Monday 10 December 2018
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Arden Vale becomes third Castlebeck care home to close

A third care home run by a company at the centre of allegations of abuse against vulnerable patients is to close, it has been announced.

The Care Quality Commission (CQC) said Castlebeck had agreed to close Arden Vale, in Meriden, near Coventry, by next Thursday.

Castlebeck said it was making other arrangements for the 19 residents.

The company owns Winterbourne View, in Bristol, where abuse was filmed by an undercover BBC Panorama journalist.

'No evidence'

Since the BBC One programme was broadcast, the home for people with learning disabilities has been closed by the CQC.

And Castlebeck announced last week that it was to shut Rose Villa, also in Bristol, for "operational reasons".

Arden Vale, which cares for people with mental health problems and learning disabilities, was the subject of legal action by the CQC after it inspected the facility in June.

The move would have prevented Castlebeck from operating at the site.

Andrea Gordon, CQC's regional director for the West and East Midlands, said it had taken action after seeing "no evidence" of the improvements to care it had demanded.

She said: "Castlebeck has responded to our action by agreeing to close the service on a voluntary basis.

"When CQC published reports into all 23 Castlebeck locations at the end of last month, we identified four services where we had significant concerns.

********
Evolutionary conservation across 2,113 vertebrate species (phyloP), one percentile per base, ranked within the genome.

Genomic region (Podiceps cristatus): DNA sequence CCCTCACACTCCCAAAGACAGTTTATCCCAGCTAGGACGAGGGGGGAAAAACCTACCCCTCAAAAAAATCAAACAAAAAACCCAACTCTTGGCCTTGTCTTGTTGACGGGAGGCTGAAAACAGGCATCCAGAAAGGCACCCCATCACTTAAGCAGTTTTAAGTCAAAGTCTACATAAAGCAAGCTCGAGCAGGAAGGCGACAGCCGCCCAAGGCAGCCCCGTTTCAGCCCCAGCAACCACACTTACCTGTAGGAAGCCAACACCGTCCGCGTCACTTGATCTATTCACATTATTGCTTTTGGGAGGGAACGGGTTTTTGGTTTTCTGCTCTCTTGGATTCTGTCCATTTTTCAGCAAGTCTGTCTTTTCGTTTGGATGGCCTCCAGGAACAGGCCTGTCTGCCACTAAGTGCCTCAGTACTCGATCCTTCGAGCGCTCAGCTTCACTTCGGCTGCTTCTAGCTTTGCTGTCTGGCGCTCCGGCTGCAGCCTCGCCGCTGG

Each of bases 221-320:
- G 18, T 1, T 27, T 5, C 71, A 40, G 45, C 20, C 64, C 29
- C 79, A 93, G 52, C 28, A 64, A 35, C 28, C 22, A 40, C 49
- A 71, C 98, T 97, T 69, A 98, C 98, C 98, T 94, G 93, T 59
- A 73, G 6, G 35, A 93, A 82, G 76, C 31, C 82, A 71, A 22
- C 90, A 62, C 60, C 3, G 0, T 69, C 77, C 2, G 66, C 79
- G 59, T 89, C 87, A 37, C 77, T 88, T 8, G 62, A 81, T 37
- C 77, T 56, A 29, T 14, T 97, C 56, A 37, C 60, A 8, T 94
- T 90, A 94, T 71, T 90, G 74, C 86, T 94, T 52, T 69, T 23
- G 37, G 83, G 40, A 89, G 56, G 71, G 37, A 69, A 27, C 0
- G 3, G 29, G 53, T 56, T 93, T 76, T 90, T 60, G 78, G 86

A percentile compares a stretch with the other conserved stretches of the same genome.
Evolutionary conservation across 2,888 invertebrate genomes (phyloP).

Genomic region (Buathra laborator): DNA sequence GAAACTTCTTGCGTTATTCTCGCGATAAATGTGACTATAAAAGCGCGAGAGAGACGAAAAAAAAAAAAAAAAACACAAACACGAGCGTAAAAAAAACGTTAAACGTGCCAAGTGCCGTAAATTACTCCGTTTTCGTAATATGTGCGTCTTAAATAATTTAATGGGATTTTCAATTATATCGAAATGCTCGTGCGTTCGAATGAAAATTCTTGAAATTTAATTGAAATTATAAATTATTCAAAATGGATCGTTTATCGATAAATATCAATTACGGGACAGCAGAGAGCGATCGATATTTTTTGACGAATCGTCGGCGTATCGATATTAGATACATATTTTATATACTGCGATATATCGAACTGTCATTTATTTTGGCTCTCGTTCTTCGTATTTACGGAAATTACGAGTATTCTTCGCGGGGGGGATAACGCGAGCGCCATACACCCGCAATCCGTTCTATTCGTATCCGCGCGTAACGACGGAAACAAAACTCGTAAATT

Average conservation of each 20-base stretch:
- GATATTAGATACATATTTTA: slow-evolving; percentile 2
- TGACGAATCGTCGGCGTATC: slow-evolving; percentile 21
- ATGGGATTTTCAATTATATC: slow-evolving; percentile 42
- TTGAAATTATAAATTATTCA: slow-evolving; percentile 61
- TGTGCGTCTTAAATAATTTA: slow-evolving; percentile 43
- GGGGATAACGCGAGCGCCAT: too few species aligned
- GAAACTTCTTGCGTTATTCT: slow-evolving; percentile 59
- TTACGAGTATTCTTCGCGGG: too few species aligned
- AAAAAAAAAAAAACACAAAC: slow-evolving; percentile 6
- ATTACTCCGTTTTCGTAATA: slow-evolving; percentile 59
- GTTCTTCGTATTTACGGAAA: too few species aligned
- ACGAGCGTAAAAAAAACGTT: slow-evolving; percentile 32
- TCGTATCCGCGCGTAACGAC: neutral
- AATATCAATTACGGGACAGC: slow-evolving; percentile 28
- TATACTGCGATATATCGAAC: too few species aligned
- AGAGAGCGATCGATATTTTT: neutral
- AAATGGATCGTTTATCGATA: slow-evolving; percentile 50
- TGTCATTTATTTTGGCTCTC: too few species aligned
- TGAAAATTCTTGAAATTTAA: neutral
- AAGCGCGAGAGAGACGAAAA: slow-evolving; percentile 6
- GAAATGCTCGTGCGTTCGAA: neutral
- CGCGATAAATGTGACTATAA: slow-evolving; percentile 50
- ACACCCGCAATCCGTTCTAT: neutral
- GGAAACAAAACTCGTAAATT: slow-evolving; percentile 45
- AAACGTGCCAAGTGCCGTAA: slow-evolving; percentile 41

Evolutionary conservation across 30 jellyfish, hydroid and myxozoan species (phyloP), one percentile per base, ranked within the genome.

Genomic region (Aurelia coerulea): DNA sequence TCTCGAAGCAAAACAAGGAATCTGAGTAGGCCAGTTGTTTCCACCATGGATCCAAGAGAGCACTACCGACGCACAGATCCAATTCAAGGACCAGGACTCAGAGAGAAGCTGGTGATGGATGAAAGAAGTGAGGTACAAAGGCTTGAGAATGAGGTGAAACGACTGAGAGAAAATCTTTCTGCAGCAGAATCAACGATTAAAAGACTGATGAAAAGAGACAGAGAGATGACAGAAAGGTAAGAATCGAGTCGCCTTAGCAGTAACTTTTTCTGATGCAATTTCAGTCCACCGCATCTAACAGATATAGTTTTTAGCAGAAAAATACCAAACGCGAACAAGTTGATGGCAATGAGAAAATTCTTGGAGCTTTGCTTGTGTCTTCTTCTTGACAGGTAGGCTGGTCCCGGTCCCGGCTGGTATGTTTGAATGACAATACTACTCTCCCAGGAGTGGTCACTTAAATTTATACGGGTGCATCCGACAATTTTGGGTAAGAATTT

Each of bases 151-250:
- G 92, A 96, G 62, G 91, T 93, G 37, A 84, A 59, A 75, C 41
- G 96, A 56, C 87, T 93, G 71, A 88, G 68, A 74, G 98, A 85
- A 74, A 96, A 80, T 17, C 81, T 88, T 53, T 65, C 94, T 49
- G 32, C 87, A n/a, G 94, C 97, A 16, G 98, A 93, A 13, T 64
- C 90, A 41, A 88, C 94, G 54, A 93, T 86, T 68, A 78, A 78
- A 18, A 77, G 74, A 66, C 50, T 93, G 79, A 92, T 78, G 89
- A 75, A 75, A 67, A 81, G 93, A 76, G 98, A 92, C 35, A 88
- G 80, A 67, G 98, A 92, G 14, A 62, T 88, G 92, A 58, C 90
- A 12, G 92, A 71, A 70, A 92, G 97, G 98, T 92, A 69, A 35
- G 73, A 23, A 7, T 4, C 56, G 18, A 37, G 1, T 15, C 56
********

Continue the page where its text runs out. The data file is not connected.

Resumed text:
"Arden Vale will be the second of these locations to close; Rose Villa in Bristol closed last week. A third service, Winterbourne View, was closed following CQC action in June.

"We continue to monitor all Castlebeck services very closely."

Lee Reed, Castlebeck chief executive, said it agreed with the CQC's report and would not appeal against the body's decision.

'Improved reporting systems'

He said: "We will be working with the people in our care at Arden Vale, as well as their families and care managers, to ensure that there is minimum disruption and that the right services are found for their needs."

The chief executive said Castlebeck was already in the process of introducing improved training and "significantly improved reporting systems".

"We remain deeply sorry and apologise for any incidences where our services have in the past not met the high standards that we, those we support and their families, expect and deserve."